UFIA is the User File Information Area, an area in the +D RAM used for information about open files, and to open a file you should make up a UFIA somewhere in conventional memory and call the relevant routines with IX pointing to it. I don't have the UFIA strucuture to hand, but I will type it up sometime.

Hook Codes
51Transfer UFIA (in IX register) to disk file channel area
52Open file (use info in file channel area to determine which file)
53Do both 51 and 52 above - open file ready to write data
54Save character to currently open file (in A, I believe??)
55Save block to open file DE=address,BC=length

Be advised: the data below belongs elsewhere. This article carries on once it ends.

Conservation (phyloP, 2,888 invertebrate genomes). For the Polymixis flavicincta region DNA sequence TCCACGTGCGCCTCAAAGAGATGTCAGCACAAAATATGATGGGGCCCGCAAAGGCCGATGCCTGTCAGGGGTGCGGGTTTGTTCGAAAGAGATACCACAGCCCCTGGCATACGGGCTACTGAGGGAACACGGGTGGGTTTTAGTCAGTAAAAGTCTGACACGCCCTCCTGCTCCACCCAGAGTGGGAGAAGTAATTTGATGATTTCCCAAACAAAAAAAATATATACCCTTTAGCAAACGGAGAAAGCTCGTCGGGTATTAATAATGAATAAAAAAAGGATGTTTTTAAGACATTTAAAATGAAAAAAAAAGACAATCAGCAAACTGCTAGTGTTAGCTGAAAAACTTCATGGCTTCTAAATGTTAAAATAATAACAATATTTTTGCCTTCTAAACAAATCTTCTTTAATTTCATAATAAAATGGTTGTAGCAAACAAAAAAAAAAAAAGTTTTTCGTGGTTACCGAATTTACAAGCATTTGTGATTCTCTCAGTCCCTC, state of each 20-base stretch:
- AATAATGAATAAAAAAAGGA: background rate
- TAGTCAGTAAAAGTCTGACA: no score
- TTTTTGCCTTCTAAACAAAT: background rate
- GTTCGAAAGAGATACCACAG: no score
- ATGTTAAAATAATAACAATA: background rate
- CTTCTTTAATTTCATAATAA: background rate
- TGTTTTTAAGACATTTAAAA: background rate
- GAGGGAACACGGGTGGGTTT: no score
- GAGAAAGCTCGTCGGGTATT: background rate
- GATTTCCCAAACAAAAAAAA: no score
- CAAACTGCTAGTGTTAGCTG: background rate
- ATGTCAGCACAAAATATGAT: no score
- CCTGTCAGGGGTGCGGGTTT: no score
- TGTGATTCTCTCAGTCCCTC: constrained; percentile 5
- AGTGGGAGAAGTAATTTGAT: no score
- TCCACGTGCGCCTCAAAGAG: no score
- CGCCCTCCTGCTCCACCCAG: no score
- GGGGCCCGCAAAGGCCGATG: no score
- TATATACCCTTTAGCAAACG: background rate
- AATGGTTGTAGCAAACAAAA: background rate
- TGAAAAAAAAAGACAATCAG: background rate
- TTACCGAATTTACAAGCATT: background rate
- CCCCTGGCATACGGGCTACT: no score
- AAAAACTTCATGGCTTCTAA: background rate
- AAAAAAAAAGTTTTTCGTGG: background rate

56Close file (use file channel area)
57RST 16 to +D/disciple printer port (A=char to print)
58SAVE SCREEN$ 1 (see manual) a 32 column screen dump
59Prepare file for loading - IX=UFIA address on entry, 1st 9 bytes of the file are the last 9 of the UFIA
60Load character (in A register??)
61Load block - DE=address, BC=length
62Save sector
63Load sector
64Reset current drive to track 0, returns Carry flag set if drive empty. If bit 6 of A register is 1,disk is read-only
65Erase file on disk,IX=UFIA address
66SAVE SCREEN$ 2 (see manual) a large screen dump
67Disc CATalogue (don't know details, probably IX=UFIA for filename etc)
68Load any sector to address in IX: A=drive,D=track,E=sector
69Save any sector from address in IX: same as above
70Open/Close stream - A=0, open file using UFIA,A= then close the file associated with that stream (A=0-15 although BASIC uses 0-3 remember)
71Page in +D/disciple ROM and RAM (eg for calling routines)